</div>Alexander TereninDeep learning is perhaps the single most important breakthrough in statistics, machine learning, and artificial intelligence that has been popularized in recent years. It has allows us to classify images - for decades a challenging problem - with nowadays usually better-than-human accuracy. It has solved Computer Go, which for decades was the classical example of a board game that was exceedingly difficult for computers to play. But what exactly is deep learning?Bayesian Learning - by example2017-07-05T00:00:00+00:002017-07-05T00:00:00+00:00http://avt.im/blog/2017/07/05/bayesian-learning<p>Welcome to my blog!
For my first post, I decided that it would be useful to write a short introduction to Bayesian learning, and its relationship with the more traditional optimization-theoretic perspective often used in artificial intelligence and machine learning, presented in a minimally technical fashion.
We begin by introducing an example.</p>
<h1 id="example-binary-classification-using-a-fully-connected-network">Example: binary classification using a fully connected network</h1>
<p>First, let’s introduce notation. For simplicity suppose there are no biases, and define the following.</p>
<ul>
<li>$\v{y}_{N\times 1}$: a binary vector where each element is a target data point. $N$ is the amount of input data.</li>
<li>$\m{X}_{N\times p}$: a matrix where each row is an input data vector. $p$ is the dimensionality of each input.</li>
<li>$\v\beta^{(x)}_{p \times m}$: the matrix that maps the input to the hidden layer. $m$ is the number of hidden units.</li>
<li>$\v\beta^{(h)}_{m \times 1}$: the vector that maps the hidden layer to the output.</li>
<li>$\sigma$: the network’s activation function, for instance a ReLU function.</li>
<li>$\phi$: the softmax function.</li>
</ul>
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$\m{X}$
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$\v\beta^{(x)}$
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$\v\beta^{(h)}$
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$\v{y}$
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<h1 id="the-standard-approach">The standard approach</h1>
<p>We begin by defining an optimization problem.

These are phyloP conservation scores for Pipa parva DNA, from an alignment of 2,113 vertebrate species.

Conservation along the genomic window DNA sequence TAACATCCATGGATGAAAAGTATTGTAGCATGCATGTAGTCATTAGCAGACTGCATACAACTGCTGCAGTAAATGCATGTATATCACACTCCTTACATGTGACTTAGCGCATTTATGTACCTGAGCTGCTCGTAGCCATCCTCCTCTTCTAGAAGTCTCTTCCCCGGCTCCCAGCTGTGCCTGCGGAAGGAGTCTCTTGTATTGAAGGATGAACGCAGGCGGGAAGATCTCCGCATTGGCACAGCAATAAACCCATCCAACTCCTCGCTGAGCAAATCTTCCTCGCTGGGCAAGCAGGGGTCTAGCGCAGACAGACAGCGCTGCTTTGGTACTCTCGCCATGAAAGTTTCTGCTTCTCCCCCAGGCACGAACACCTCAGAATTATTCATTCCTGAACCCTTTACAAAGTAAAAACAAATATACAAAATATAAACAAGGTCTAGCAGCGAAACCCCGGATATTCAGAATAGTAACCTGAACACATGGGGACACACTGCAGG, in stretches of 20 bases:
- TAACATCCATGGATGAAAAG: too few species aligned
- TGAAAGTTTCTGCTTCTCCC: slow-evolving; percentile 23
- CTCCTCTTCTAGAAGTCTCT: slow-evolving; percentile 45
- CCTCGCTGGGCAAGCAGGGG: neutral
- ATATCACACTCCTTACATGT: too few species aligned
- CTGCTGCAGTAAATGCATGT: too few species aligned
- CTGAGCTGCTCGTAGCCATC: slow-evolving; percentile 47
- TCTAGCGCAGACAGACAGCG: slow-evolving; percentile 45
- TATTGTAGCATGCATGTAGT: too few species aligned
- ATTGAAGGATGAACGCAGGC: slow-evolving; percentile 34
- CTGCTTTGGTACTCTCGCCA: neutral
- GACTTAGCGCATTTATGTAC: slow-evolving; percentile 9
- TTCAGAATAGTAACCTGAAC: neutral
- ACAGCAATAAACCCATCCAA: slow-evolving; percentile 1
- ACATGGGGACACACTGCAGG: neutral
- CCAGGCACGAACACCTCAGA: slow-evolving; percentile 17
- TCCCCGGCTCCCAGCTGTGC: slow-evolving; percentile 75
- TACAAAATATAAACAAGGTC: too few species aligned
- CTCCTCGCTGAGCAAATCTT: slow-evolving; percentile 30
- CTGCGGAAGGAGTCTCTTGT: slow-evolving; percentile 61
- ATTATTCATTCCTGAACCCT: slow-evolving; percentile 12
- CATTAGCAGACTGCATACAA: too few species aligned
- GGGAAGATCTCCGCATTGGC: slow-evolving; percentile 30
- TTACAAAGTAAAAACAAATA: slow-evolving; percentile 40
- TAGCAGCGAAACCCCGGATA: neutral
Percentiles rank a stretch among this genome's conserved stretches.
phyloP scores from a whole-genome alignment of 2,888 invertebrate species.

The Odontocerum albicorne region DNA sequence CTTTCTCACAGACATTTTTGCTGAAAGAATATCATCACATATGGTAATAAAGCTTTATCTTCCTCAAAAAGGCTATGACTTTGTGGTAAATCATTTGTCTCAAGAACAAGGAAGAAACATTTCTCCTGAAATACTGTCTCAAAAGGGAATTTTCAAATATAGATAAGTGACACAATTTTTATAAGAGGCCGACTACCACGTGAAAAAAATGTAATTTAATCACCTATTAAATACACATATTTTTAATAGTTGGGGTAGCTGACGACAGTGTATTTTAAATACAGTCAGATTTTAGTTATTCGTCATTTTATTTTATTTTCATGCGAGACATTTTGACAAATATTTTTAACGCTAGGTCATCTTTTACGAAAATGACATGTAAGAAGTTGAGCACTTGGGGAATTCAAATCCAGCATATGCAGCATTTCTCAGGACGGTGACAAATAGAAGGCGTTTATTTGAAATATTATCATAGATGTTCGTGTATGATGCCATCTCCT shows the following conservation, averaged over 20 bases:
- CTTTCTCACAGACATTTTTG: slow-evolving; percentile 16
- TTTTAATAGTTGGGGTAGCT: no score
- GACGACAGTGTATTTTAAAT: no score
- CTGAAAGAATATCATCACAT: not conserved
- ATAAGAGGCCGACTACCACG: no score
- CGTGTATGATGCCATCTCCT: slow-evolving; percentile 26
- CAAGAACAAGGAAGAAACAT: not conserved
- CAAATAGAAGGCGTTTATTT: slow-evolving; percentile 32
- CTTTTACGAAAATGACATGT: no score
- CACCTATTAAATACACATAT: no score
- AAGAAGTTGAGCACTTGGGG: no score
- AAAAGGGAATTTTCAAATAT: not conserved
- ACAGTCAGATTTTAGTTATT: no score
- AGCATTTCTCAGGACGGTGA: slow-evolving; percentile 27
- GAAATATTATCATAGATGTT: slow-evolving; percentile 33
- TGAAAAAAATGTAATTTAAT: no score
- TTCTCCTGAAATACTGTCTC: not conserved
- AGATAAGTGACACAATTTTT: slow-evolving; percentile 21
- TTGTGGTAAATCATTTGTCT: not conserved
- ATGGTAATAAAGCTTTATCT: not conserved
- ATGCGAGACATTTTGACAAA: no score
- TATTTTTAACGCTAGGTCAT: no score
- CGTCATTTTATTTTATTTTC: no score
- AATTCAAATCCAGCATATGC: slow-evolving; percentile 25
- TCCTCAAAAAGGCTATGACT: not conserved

Let $\v\beta$ be a $k$-dimensional vector consisting of all values of $\v\beta^{(x)}$ and $\v\beta^{(h)}$ stacked together.
Our network’s prediction $\v{\hat{y}} \in [0,1]^N$ is given by</p>
<p>[
\hat{\v{y}} = \phi\del{\sigma\del{\m{X} \v\beta^{(x)}} \v\beta^{(h)}}
]</p>
<p>Now, we proceed to learn the weights.
Let $\v{\hat\beta}$ be the learned values for $\v\beta$, let $\vert\vert\cdot\vert\vert$ be the $L^2$ norm, fix some $\lambda \in \R^+$, and set</p>
<p>[
\v{\hat\beta} = \underset{\v\beta}{\arg\min}\cbr{ \sum_{i=1}^N -y_i\ln(\hat{y}_i) - (1-y_i)\ln(1 - \hat{y}_i) + \lambda\vert\vert\v\beta\vert\vert^2}
.
]</p>
<p>The expression being minimized is called <em>cross entropy loss</em><sup id="fnref:ce"><a href="#fn:ce" class="footnote">1</a></sup>.
The loss is differentiable, so we can minimize it by using gradient descent or any other method we wish.
Learning takes place by minimizing the loss, and the values we learn – here, $\v{\hat\beta}$ – are a point in $\R^k$.</p>
<p>Why cross-entropy rather than some other mathematical expression?
In most treatments of classification, the reasons given are purely intuitive, for instance, it is often said to stabilize the optimization algorithm.
More rigorous treatments<sup id="fnref:ce:1"><a href="#fn:ce" class="footnote">1</a></sup> might introduce ideas from information theory.
We will provide another explanation.</p>
<h1 id="the-bayesian-approach">The Bayesian approach</h1>
<p>Let us now define the exact same network, but this time from a Bayesian perspective. We begin by making probabilistic assumptions on our data.
Since we have that $\v{y} \in \cbr{0,1}^N$, and since we assume that the order in which $\v{y}$ is presented cannot affect learning – this is formally called exchangeability – there is one and only one distribution that $\v{y}$ can follow: the Bernoulli distribution.
The parameter of that distribution is the same expression $\v{\hat{y}}$ as before.
Hence, let</p>
<p>[
\v{y} \given \v\beta \dist\f{Ber}\sbr{\phi\del{\sigma\del{\m{X} \v\beta^{(x)}} \v\beta^{(h)}}}
.
]</p>
<p>This is called the <em>likelihood</em>: it describes the assumptions we are making about the data $\v{y}$ given the parameters $\v\beta$ – here, that the data is binary and exchangeable.
Now, define the <em>prior</em> for $\v\beta$ as</p>
<p>[
\v\beta \dist\f{N}_k\del{0, \frac{\lambda^{-1}}{2}}
.
]</p>
<p>This describes our assumptions about $\v\beta$ external to the data – here, we have assumed that all components of $\v\beta$ are <em>a priori</em> independent mean-zero Gaussians.
We can combine the prior and likelihood using Bayes’ Rule</p>
<p>[
f(\v\beta \given \v{y}) = \frac{f(\v{y} \given \v\beta) \pi(\v\beta)}{\int_{\R^k} f(\v{y} \given \v\beta) \pi(\v\beta) \dif \beta} \propto f(\v{y} \given \v\beta) \pi(\v\beta)
]</p>
<p>to obtain the <em>posterior</em> $\v\beta \given \v{y}$.
This is a probability distribution: it describes what we learned about $\v\beta$ from the data.
Learning takes place through the use of Bayes’ Rule, and the values we learn – here, $\v\beta \given \v{y}$ – are a probability distribution on $\R^k$.</p>
<h1 id="connecting-the-two-approaches">Connecting the two approaches</h1>
<p>Is there any relationship between $\v{\hat\beta}$ and $\v\beta \given \v{y}$?
It turns out, yes – let’s show it. First, let’s write down the posterior</p>
<p>[
f(\v\beta \given \v{y}) \propto f(\v{y} \given \v\beta) \pi(\v\beta) \propto \sbr{\prod_{i=1}^N \hat{y}_i^{y_i} (1 - \hat{y}_i)^{1 - y_i}} \exp\cbr{\frac{\v\beta^T\v\beta}{-\lambda^{-1}}}
.
]</p>
<p>Now, let’s take logs and simplify:</p>
<p>[
\ln f(\v\beta \given \v{y}) = \sum_{i=1}^N y_i \ln(\hat{y}_i) + (1-y_i)\ln(1 - \hat{y}_i) - \lambda\vert\vert\v\beta\vert\vert^2 + \f{const}